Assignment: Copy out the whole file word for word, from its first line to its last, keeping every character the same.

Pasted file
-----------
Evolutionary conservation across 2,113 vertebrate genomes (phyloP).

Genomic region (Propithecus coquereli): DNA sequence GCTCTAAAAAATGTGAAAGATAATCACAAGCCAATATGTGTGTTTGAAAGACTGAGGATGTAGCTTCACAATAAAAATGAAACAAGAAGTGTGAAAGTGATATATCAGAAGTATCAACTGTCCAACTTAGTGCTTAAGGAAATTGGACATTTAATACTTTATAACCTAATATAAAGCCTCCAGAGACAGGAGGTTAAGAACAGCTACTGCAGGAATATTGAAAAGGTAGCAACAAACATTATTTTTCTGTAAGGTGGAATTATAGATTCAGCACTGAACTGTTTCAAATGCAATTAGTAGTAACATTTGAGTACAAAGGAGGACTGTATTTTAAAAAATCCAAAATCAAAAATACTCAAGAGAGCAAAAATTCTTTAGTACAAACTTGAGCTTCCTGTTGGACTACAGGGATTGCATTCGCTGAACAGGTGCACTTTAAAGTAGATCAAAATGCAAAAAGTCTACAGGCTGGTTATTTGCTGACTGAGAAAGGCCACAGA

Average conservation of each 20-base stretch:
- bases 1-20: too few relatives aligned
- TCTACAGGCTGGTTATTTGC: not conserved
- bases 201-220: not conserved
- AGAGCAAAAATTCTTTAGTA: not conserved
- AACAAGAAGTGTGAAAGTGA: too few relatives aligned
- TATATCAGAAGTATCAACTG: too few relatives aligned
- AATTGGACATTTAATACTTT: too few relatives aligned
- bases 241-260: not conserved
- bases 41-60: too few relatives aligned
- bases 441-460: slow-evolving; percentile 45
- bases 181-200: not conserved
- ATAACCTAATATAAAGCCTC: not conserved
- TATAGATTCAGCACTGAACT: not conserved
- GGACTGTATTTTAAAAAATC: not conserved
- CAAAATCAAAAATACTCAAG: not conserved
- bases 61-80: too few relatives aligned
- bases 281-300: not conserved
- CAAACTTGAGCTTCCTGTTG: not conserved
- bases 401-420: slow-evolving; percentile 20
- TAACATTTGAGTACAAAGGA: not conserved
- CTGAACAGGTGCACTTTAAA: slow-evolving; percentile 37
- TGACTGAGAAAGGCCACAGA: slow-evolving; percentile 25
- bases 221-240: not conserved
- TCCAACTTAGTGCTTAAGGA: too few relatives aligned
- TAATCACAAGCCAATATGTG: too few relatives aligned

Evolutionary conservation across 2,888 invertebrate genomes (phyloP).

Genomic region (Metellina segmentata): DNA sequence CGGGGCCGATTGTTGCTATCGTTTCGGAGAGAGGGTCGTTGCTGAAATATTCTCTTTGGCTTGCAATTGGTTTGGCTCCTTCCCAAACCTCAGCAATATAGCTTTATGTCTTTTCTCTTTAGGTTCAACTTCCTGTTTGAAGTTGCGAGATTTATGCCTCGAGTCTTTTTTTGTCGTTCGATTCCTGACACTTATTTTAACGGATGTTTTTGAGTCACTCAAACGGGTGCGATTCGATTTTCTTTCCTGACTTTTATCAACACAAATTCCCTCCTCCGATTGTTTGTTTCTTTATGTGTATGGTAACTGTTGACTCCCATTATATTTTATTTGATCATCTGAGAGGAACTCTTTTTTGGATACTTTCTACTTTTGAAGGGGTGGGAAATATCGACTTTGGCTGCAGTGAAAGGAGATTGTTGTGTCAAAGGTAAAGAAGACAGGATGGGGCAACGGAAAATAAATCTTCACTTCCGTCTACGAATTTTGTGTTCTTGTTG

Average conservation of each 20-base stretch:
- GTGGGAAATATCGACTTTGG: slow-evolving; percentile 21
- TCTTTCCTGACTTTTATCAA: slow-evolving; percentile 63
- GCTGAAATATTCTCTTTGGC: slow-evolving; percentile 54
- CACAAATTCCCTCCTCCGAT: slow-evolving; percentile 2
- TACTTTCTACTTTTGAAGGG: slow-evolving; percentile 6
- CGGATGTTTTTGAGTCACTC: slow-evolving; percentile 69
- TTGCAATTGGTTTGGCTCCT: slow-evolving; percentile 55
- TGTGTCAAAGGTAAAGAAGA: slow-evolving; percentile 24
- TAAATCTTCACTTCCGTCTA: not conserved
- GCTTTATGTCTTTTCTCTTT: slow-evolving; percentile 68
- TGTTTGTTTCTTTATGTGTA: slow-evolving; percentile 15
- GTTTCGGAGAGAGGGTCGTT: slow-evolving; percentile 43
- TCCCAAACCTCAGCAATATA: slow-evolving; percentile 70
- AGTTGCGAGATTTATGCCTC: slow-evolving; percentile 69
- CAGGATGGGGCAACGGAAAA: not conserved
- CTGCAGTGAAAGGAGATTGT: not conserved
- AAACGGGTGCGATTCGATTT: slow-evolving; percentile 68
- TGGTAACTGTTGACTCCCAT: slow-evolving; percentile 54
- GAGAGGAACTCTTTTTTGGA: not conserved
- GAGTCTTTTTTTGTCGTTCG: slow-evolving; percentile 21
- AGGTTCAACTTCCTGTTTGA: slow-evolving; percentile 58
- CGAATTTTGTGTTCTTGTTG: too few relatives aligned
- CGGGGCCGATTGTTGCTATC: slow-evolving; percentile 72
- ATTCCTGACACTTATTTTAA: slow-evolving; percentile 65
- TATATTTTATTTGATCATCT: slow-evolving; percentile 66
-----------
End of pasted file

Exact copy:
Evolutionary conservation across 2,113 vertebrate genomes (phyloP).

Genomic region (Propithecus coquereli): DNA sequence GCTCTAAAAAATGTGAAAGATAATCACAAGCCAATATGTGTGTTTGAAAGACTGAGGATGTAGCTTCACAATAAAAATGAAACAAGAAGTGTGAAAGTGATATATCAGAAGTATCAACTGTCCAACTTAGTGCTTAAGGAAATTGGACATTTAATACTTTATAACCTAATATAAAGCCTCCAGAGACAGGAGGTTAAGAACAGCTACTGCAGGAATATTGAAAAGGTAGCAACAAACATTATTTTTCTGTAAGGTGGAATTATAGATTCAGCACTGAACTGTTTCAAATGCAATTAGTAGTAACATTTGAGTACAAAGGAGGACTGTATTTTAAAAAATCCAAAATCAAAAATACTCAAGAGAGCAAAAATTCTTTAGTACAAACTTGAGCTTCCTGTTGGACTACAGGGATTGCATTCGCTGAACAGGTGCACTTTAAAGTAGATCAAAATGCAAAAAGTCTACAGGCTGGTTATTTGCTGACTGAGAAAGGCCACAGA

Average conservation of each 20-base stretch:
- bases 1-20: too few relatives aligned
- TCTACAGGCTGGTTATTTGC: not conserved
- bases 201-220: not conserved
- AGAGCAAAAATTCTTTAGTA: not conserved
- AACAAGAAGTGTGAAAGTGA: too few relatives aligned
- TATATCAGAAGTATCAACTG: too few relatives aligned
- AATTGGACATTTAATACTTT: too few relatives aligned
- bases 241-260: not conserved
- bases 41-60: too few relatives aligned
- bases 441-460: slow-evolving; percentile 45
- bases 181-200: not conserved
- ATAACCTAATATAAAGCCTC: not conserved
- TATAGATTCAGCACTGAACT: not conserved
- GGACTGTATTTTAAAAAATC: not conserved
- CAAAATCAAAAATACTCAAG: not conserved
- bases 61-80: too few relatives aligned
- bases 281-300: not conserved
- CAAACTTGAGCTTCCTGTTG: not conserved
- bases 401-420: slow-evolving; percentile 20
- TAACATTTGAGTACAAAGGA: not conserved
- CTGAACAGGTGCACTTTAAA: slow-evolving; percentile 37
- TGACTGAGAAAGGCCACAGA: slow-evolving; percentile 25
- bases 221-240: not conserved
- TCCAACTTAGTGCTTAAGGA: too few relatives aligned
- TAATCACAAGCCAATATGTG: too few relatives aligned

Evolutionary conservation across 2,888 invertebrate genomes (phyloP).

Genomic region (Metellina segmentata): DNA sequence CGGGGCCGATTGTTGCTATCGTTTCGGAGAGAGGGTCGTTGCTGAAATATTCTCTTTGGCTTGCAATTGGTTTGGCTCCTTCCCAAACCTCAGCAATATAGCTTTATGTCTTTTCTCTTTAGGTTCAACTTCCTGTTTGAAGTTGCGAGATTTATGCCTCGAGTCTTTTTTTGTCGTTCGATTCCTGACACTTATTTTAACGGATGTTTTTGAGTCACTCAAACGGGTGCGATTCGATTTTCTTTCCTGACTTTTATCAACACAAATTCCCTCCTCCGATTGTTTGTTTCTTTATGTGTATGGTAACTGTTGACTCCCATTATATTTTATTTGATCATCTGAGAGGAACTCTTTTTTGGATACTTTCTACTTTTGAAGGGGTGGGAAATATCGACTTTGGCTGCAGTGAAAGGAGATTGTTGTGTCAAAGGTAAAGAAGACAGGATGGGGCAACGGAAAATAAATCTTCACTTCCGTCTACGAATTTTGTGTTCTTGTTG

Average conservation of each 20-base stretch:
- GTGGGAAATATCGACTTTGG: slow-evolving; percentile 21
- TCTTTCCTGACTTTTATCAA: slow-evolving; percentile 63
- GCTGAAATATTCTCTTTGGC: slow-evolving; percentile 54
- CACAAATTCCCTCCTCCGAT: slow-evolving; percentile 2
- TACTTTCTACTTTTGAAGGG: slow-evolving; percentile 6
- CGGATGTTTTTGAGTCACTC: slow-evolving; percentile 69
- TTGCAATTGGTTTGGCTCCT: slow-evolving; percentile 55
- TGTGTCAAAGGTAAAGAAGA: slow-evolving; percentile 24
- TAAATCTTCACTTCCGTCTA: not conserved
- GCTTTATGTCTTTTCTCTTT: slow-evolving; percentile 68
- TGTTTGTTTCTTTATGTGTA: slow-evolving; percentile 15
- GTTTCGGAGAGAGGGTCGTT: slow-evolving; percentile 43
- TCCCAAACCTCAGCAATATA: slow-evolving; percentile 70
- AGTTGCGAGATTTATGCCTC: slow-evolving; percentile 69
- CAGGATGGGGCAACGGAAAA: not conserved
- CTGCAGTGAAAGGAGATTGT: not conserved
- AAACGGGTGCGATTCGATTT: slow-evolving; percentile 68
- TGGTAACTGTTGACTCCCAT: slow-evolving; percentile 54
- GAGAGGAACTCTTTTTTGGA: not conserved
- GAGTCTTTTTTTGTCGTTCG: slow-evolving; percentile 21
- AGGTTCAACTTCCTGTTTGA: slow-evolving; percentile 58
- CGAATTTTGTGTTCTTGTTG: too few relatives aligned
- CGGGGCCGATTGTTGCTATC: slow-evolving; percentile 72
- ATTCCTGACACTTATTTTAA: slow-evolving; percentile 65
- TATATTTTATTTGATCATCT: slow-evolving; percentile 66